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Finding a solution for even the peskiest landscape problem

POSTED: August 3, 2012 1:30 a.m.
Keri Wiginton/Chicago Tribune

Tom Renk built a garden made up mostly of hosta plants beneath a forest of black walnut trees in the backyard of his home in Sugar Grove, Ill.

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CHICAGO— If you stand in the right spot in Tom and Karen Renk’s Sugar Grove, Ill., yard, you may notice that dozens of trees on the property are in perfect lines. That’s because the area used to be a black walnut nursery, and the 50- and 60-foot trees date back to the early 1950s. These trees are not gardener-friendly."We found out that black walnuts, from the leaves and the roots, give off this toxin, juglone, that keeps many other plants from growing," Tom Renk says.

So began the process of turning what had been an overgrown jungle into a beautiful yard. When they bought the lot 15 years ago, it was all scrub, he adds.

Working their way around the property, the Renks slowly cleared the undergrowth, killed weeds and after letting an area sit for a year or so, planted it. The soil was hostile — many plants would live a year or two at most, then die. But hostas thrived, juglone or not. There are now hundreds around the yard, all from stock he bought years ago.

"I’m constantly dividing hostas," Renk says. "I haven’t bought a hosta for six years."

There is also a lot of ground cover and some yews, all immune to the juglone. Day lilies and hydrangeas are also present, but have short life spans. Karen has several flowering plants in containers around the property for a little color. Also not bothered by the toxins: three artificial Christmas trees Renk placed along his back property line for privacy.

"I just dug holes and put them in," he says. "They’re in their tree stands and everything."

Soon, though, they’ll be obscured by yews that are thriving nearby. The overall feel of the yard — with a bridge, running water, pond, several paths and dappled sunlight — is of peace and tranquility.

"When you look around, you can see the challenges that we went through," Renk says. "We’ve probably spent thousands of dollars over the last 14 years trying to figure out what works. We roll with the punches. We figured out what we can’t do and went from there."

Renk is not alone in having to overcome adversity in the yard. Bad soil, bad topography and forgotten patches of land are all problems that can be surmounted.

Often neglected as homeowners focus elsewhere — the front yard for show, the back for entertainment — the side yard can be an asset. After all, it is often the way people move between the front and back yards. Also, many times it sits outside a large window and can be turned into an extension of a room.

"More often (side yards) are shady rather than sunny," says Phil Rosborough, president of Rosborough Partners (rosboroughpartners.com), a landscape design firm and contractor in Libertyville. "That’s fine, because they become lush green oases, in a sense. ... You can get this woodland-garden feel that’s quite endearing when looking out a formal dining room or family room."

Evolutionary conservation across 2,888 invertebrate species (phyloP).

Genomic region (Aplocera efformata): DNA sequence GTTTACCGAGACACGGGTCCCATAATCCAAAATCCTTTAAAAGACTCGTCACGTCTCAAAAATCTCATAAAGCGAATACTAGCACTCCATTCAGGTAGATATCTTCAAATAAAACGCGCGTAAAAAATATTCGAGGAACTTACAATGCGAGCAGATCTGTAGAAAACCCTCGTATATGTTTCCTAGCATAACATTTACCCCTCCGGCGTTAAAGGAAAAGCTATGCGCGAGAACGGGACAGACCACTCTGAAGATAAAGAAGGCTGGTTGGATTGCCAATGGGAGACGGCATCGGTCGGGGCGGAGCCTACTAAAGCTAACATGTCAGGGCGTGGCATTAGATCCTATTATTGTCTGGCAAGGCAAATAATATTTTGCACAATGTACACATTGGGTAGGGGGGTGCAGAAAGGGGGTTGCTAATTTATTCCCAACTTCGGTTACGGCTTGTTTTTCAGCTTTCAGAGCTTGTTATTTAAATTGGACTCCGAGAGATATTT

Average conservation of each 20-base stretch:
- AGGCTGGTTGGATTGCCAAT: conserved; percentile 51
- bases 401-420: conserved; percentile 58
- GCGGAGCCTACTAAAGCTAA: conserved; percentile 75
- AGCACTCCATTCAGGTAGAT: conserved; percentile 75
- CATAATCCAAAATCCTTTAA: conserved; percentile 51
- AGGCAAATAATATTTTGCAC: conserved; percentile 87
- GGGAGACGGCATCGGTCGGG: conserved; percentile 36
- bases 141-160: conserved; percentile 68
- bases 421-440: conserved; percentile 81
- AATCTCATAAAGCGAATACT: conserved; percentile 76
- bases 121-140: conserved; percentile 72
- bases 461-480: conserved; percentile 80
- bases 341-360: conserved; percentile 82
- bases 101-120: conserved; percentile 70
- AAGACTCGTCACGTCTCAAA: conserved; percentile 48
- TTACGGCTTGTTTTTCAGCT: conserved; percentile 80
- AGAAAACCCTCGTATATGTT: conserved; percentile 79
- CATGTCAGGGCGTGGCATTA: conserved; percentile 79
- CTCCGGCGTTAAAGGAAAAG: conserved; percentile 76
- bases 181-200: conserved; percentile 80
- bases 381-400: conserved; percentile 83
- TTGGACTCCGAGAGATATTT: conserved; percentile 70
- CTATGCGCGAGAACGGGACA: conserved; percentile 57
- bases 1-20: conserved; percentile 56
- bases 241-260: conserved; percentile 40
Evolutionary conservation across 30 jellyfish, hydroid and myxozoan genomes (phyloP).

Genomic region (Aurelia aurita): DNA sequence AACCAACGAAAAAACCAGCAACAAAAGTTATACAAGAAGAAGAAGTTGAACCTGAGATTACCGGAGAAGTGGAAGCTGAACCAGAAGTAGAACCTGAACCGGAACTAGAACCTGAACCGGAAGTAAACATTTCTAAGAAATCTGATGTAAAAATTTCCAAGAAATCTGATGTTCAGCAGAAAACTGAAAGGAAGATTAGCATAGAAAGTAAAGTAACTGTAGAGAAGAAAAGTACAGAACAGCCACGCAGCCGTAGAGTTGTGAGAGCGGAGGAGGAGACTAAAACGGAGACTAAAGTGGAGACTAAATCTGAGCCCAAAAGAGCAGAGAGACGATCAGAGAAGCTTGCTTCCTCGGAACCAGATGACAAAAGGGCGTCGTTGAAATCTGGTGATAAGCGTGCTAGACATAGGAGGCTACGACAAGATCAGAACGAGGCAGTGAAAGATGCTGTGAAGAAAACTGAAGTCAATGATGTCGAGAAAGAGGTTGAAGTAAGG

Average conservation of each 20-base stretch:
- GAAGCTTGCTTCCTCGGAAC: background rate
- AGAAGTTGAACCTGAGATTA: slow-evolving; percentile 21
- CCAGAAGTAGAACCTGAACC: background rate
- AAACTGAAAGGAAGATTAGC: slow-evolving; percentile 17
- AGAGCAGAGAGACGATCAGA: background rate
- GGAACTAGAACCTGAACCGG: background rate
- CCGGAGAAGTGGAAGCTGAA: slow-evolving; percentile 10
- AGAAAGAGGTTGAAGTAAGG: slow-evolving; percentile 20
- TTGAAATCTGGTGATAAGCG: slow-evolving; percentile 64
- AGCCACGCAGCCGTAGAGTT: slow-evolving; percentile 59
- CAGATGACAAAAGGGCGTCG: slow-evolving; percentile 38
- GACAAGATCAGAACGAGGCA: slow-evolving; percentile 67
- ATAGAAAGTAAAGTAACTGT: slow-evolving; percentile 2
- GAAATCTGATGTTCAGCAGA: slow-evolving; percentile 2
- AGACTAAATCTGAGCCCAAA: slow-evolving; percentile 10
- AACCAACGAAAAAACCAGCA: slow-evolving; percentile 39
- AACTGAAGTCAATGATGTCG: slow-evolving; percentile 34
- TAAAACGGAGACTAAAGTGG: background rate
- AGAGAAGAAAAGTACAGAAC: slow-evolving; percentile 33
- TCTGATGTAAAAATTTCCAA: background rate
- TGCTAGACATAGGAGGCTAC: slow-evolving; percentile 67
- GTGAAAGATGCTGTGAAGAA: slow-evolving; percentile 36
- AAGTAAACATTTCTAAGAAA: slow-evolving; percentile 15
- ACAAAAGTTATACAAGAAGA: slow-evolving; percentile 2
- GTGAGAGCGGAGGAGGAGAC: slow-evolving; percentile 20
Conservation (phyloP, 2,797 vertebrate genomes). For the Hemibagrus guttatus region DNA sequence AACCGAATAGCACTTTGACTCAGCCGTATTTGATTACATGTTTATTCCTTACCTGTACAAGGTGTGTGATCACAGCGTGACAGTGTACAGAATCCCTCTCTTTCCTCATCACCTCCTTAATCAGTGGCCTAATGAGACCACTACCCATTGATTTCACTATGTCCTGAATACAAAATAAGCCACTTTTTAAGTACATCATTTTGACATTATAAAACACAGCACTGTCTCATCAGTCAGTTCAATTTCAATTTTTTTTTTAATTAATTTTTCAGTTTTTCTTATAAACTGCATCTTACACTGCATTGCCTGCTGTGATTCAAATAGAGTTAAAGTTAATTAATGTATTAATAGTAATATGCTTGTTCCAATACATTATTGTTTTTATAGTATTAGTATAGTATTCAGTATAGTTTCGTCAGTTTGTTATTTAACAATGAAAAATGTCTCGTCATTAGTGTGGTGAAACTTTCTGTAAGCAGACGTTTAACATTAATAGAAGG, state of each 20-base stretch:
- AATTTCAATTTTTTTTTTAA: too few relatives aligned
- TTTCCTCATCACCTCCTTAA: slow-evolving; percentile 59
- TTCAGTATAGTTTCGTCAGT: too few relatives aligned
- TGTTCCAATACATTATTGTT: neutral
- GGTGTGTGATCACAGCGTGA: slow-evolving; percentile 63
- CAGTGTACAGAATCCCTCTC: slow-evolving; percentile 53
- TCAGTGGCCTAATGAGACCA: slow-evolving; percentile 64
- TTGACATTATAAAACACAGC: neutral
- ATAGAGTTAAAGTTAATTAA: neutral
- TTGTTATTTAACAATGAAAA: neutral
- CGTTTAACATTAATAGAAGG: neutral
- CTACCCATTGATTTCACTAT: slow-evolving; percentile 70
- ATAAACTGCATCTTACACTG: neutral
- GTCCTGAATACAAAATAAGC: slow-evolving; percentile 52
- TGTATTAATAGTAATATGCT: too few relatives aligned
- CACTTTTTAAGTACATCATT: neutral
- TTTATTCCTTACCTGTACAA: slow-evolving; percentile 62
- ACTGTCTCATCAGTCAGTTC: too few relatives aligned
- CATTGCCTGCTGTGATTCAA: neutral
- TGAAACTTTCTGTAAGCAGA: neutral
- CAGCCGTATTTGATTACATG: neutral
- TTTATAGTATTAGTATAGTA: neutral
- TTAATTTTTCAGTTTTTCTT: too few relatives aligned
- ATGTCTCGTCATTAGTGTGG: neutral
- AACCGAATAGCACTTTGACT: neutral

Rosborough says an inviting side yard increases the level of interest elsewhere. "Sometimes (you can use) a pergola, an iron archway, some sort of element that draws you in, makes you want to head out that way and wander the property," he says.

A gently sloping lawn is one thing, an unmowable steep incline is something else.

"You can’t use that space if it’s your front or back yard," says Brian Casey, president of Outdoor Upgrades (outdoorupgradesinc.com), a landscaping firm based in Clarendon Hills. "One solution is to make the slope go away by bringing in a retaining wall to level off the grade, or bring in terraces to level the grade in segments."

Instead of a lawn, you can choose plants that are good on slopes, including native grasses such as switch grass or prairie dropseed; perennials, such as day lilies or hostas; and shrubs, such as juniper, sumac and chokeberry. Erosion-control blankets will help keep plants in place until roots get established.

"Like anything, they say form follows function," Casey says. "In reality, form follows your finances. The retaining wall is the most expensive, a blanket with seed below it is the least expensive, and a blanket with shrubs or perennials is somewhere in the middle."

It all starts with soil

Soil can make or break a garden. Heavy shade, rocky ground, clay or roots all present problems. A good first step might be to have it analyzed.

There are several kits available at retail garden stores that can be performed by the homeowner. Or, soil samples can be sent off to be tested.

"You can ... send it off to your cooperative extension, and they can tell you what’s in your soil," says Brian Casey. "(Or) somebody like me can come out and tell you that your soil stinks, or it’s OK, or we can amend it and then we’ll be OK."

He says that truly bad soil can be removed: take out 12 inches and replace it with 12 inches of healthy stuff. Sort-of bad soil can be beefed up with compost or gypsum. Chemicals are not as effective, he says. "Organic material adds drainage, volume, water-retaining capacity. You really make a lot more headway to changing the composition of that soil."

Garden guru Ken Druse has overcome heavy clay content on his property: "I added 3 inches of crushed gravel, 3 inches of compost, and turned it over to 12 inches. ... It has drainage, and the clay holds moisture. The gravel more than anything opened up the clay."



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